By Favard's theorem we know that a sequence of polynomials is a system of orthogonal polynomials with respect to some measure if and only if they satisfy a recurrence for all $n$ $$P_n=(x-a_n)P_{n-1}-b_nP_{n-2}$$ Now the generating functions of moments $\sum \mu_ix^i$ when written as a continued fraction tells us the coefficients $a_n,b_n$ and therefore the sequence of orthogonal polynomials. One can also interpret these continued fractions as generating functions for weighted Motzkin paths. This is a theorem of Viennot

The moments of a sequence of orthogonal polynomials are sums of Motzkin paths of length $n$ where horizontal steps at height $k$ are weighted by $a_k$ and down steps at height $k$ are weighted by $b_k$.

As a special case the numbers $M_n$ appear as moments of the sequence of polynomials which satisfies $P_n=(x-1)P_{n-1}-P_{n-2}$ which are shifted and scaled Chebyshev polynomials of second kind, and the identity above holds. However one can give such a combinatorial context to most known families of orthogonal polynomials.

For the relation between orthogonal polynomials and continued fractions, I would recommend "Orthogonal polynomials and random matrices: a Riemann-Hilbert approach" by P. Deift, it is short and a very enjoyable read. For the combinatorial theory see for example "Combinatorial aspects of continued fractions" by P. Flajolet or Viennot's works on orthogonal polynomials which you can find here.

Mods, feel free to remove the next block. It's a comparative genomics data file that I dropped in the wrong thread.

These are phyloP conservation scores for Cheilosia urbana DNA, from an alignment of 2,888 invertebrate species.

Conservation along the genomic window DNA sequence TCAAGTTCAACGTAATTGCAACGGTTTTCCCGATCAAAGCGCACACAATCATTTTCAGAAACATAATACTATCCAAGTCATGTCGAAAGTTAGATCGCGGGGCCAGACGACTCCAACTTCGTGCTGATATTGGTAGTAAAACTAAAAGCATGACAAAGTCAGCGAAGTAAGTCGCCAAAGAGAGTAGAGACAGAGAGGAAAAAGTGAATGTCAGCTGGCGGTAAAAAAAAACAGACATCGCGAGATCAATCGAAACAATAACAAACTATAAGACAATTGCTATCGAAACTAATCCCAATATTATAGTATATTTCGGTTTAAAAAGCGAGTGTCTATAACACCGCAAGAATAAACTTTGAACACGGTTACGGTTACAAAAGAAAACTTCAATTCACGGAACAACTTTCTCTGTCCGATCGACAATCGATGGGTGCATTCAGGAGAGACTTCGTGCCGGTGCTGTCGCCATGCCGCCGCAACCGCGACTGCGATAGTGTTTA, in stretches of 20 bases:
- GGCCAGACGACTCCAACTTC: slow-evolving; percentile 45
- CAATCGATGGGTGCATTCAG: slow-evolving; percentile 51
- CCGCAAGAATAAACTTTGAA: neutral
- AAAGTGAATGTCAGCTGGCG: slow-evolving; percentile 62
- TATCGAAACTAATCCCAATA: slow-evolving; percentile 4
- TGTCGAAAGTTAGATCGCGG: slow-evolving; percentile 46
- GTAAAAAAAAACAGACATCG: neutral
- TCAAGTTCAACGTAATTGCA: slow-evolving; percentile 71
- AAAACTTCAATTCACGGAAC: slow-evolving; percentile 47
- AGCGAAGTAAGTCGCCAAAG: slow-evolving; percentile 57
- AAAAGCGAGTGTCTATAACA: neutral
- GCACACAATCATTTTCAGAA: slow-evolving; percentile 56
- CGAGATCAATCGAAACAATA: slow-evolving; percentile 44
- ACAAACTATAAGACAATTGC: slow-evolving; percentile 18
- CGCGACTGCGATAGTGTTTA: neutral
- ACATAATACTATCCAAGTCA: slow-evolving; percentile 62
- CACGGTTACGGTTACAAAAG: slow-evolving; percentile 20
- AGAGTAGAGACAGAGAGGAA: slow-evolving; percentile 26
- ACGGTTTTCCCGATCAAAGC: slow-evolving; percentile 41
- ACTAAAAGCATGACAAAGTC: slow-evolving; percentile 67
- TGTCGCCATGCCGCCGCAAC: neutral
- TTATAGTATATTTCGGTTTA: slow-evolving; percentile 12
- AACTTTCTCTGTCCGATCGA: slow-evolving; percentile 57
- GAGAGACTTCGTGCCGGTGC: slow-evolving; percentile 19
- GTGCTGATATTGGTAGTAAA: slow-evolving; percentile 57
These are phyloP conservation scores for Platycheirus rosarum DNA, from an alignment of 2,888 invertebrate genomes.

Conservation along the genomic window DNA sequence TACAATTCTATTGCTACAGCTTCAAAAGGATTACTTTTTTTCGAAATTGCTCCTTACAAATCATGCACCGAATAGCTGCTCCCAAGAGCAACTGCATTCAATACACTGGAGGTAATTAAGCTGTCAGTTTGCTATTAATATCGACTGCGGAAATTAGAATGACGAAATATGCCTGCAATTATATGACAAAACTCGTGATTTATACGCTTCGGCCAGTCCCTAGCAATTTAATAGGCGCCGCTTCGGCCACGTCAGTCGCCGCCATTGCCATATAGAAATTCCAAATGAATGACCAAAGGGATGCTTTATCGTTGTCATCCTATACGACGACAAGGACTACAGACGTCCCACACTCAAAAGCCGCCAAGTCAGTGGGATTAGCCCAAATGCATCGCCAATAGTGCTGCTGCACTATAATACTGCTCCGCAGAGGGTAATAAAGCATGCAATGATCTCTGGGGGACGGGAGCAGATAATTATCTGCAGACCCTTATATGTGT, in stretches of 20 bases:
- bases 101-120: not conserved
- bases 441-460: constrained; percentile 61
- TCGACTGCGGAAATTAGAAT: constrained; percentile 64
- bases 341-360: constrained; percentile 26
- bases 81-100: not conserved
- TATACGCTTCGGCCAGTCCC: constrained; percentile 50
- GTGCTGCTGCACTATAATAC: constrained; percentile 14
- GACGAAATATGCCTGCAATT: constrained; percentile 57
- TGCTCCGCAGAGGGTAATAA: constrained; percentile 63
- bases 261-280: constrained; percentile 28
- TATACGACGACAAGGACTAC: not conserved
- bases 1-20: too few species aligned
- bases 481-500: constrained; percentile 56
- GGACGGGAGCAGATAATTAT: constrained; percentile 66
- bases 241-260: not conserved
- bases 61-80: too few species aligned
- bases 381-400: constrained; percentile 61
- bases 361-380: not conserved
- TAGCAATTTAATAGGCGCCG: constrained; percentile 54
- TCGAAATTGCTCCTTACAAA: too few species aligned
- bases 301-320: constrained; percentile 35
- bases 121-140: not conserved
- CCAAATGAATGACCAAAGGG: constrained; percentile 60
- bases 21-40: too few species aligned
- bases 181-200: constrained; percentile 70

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An integral from $-1$ to $3$. Cute :) –  Mariano Suárez-Alvarez Sep 10 '11 at 3:25
stunning. it is also a semicircle. –  john mangual Sep 10 '11 at 15:26
@Gjergji: You are of course right. But the question is how to find the measure whose moments coincide with the given sequence. For $a_n = c$ and $b_n = d^2$ the moment generating function is the function $f(z)$ of my answer and the corresponding orthogonal polynomials are the Fibonacci polynomials $F_{n + 1} (x - c, - d^2 )$ (cf. e.g. Section 2 of my paper arXiv:1109.1449 ). From this fact and the known measure for the Catalan numbers the formula for the measure immediately follows. –  Johann Cigler Sep 12 '11 at 7:07